My First PI Meeting (2010 PI Meeting Reflection)

Submitted by Chao Wang on Fri, 01/14/2011 - 17:22

Chao Wang, University of Colorado Boulder

Participating in the 2010 DR K-12 PI meeting was an informative, inspiring, and unforgettable experience. I have never been so actively involved in an academic conference. I had numerous opportunities to interact with professionals of diverse research backgrounds of STEM education in various meaningful ways. What I heard and saw in the meeting have pushed me to think hard about the meaning and role of knowledge, language, and learner in STEM educational research projects.

First, I wonder how we should view and treat the existing knowledge generated by our research. What is our most current knowledge about STEM education? How many kinds of knowledge have been explored? To what extent does this body of knowledge have a positive influence on real teaching and learning? How should both researchers and policymakers respond with knowledge to challenges grown within certain social, cultural, and historical contexts? How should teacher preparation and education programs utilize this knowledge?

Second, I wonder what could be the fairest way to view and treat children who are not yet proficient in English in the STEM research studies. How we view these children can significantly affect the reasons why we include them in our research, and how the findings will be interpreted and implemented. Throughout the history of education, a variety of terms have been used to describe or characterize these students, such as limited English proficient (LEP), language-minority, culturally and linguistically diverse (CLD), English as a second language (ESL), second language learners (SLLs), heritage language speakers, bilinguals, and emerging bilinguals. In NSF-funded projects, they are usually referred to as English language learners (ELLs). However, the term ELLs carries negative connotations. It consists of “English” and “learners,” which tends to lead people to think of ELLs as “one-dimensional on the basis of their limited English proficiency” (Short & Echevarria, 2004/2005, p.9) and simultaneously to ignore the fact that those children usually are emerging bilinguals, representing myriad national, cultural, and linguistic backgrounds with a huge range of abilities and needs.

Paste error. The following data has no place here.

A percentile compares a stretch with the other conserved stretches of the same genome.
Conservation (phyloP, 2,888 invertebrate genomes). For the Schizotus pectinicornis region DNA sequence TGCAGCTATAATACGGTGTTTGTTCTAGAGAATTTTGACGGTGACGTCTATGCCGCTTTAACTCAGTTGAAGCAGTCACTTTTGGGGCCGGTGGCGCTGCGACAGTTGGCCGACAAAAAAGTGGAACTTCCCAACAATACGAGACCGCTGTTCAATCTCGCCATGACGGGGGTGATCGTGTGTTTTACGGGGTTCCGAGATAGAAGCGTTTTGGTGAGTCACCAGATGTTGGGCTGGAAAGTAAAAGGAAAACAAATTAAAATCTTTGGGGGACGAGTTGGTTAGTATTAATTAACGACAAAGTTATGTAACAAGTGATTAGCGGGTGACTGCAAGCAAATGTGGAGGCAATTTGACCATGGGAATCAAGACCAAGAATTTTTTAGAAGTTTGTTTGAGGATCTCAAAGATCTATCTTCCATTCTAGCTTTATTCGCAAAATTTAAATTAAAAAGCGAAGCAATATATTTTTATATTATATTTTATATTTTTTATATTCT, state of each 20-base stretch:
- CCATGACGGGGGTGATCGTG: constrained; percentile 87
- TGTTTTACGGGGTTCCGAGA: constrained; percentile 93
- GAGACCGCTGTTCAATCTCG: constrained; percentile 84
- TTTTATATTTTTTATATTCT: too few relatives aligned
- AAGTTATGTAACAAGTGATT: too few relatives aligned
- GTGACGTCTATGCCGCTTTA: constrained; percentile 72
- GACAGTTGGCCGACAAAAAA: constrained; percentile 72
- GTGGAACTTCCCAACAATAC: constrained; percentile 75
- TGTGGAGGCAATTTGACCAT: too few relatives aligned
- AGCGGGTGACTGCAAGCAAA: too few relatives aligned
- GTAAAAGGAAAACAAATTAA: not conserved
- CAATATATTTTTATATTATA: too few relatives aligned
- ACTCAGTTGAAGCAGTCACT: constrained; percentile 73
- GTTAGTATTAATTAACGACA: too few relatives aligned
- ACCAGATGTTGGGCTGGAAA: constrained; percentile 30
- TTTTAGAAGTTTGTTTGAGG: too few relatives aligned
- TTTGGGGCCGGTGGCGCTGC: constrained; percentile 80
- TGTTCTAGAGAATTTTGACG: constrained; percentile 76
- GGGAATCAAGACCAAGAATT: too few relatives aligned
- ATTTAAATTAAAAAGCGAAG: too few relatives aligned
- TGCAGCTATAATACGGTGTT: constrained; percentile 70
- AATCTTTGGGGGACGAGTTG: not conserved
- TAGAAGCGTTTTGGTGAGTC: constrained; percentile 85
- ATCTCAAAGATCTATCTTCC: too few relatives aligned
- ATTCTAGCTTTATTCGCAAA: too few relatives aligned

Finally, among a small sample of innovative projects I observed, I noticed there were usually some teacher or student participants who were regarded (measured) as low performers. I wonder how we should interpret this phenomenon and deal with the challenge? What can we learn from those “negative” cases? 
Short, D., & Echevarria, J. (2004/2005). Promoting academic literacy for English language learners. Educational Leadership, 62(4), 8-13.


Any opinions, findings, and conclusions or recommendations expressed are those of the author(s) and do not necessarily reflect the views of the National Science Foundation.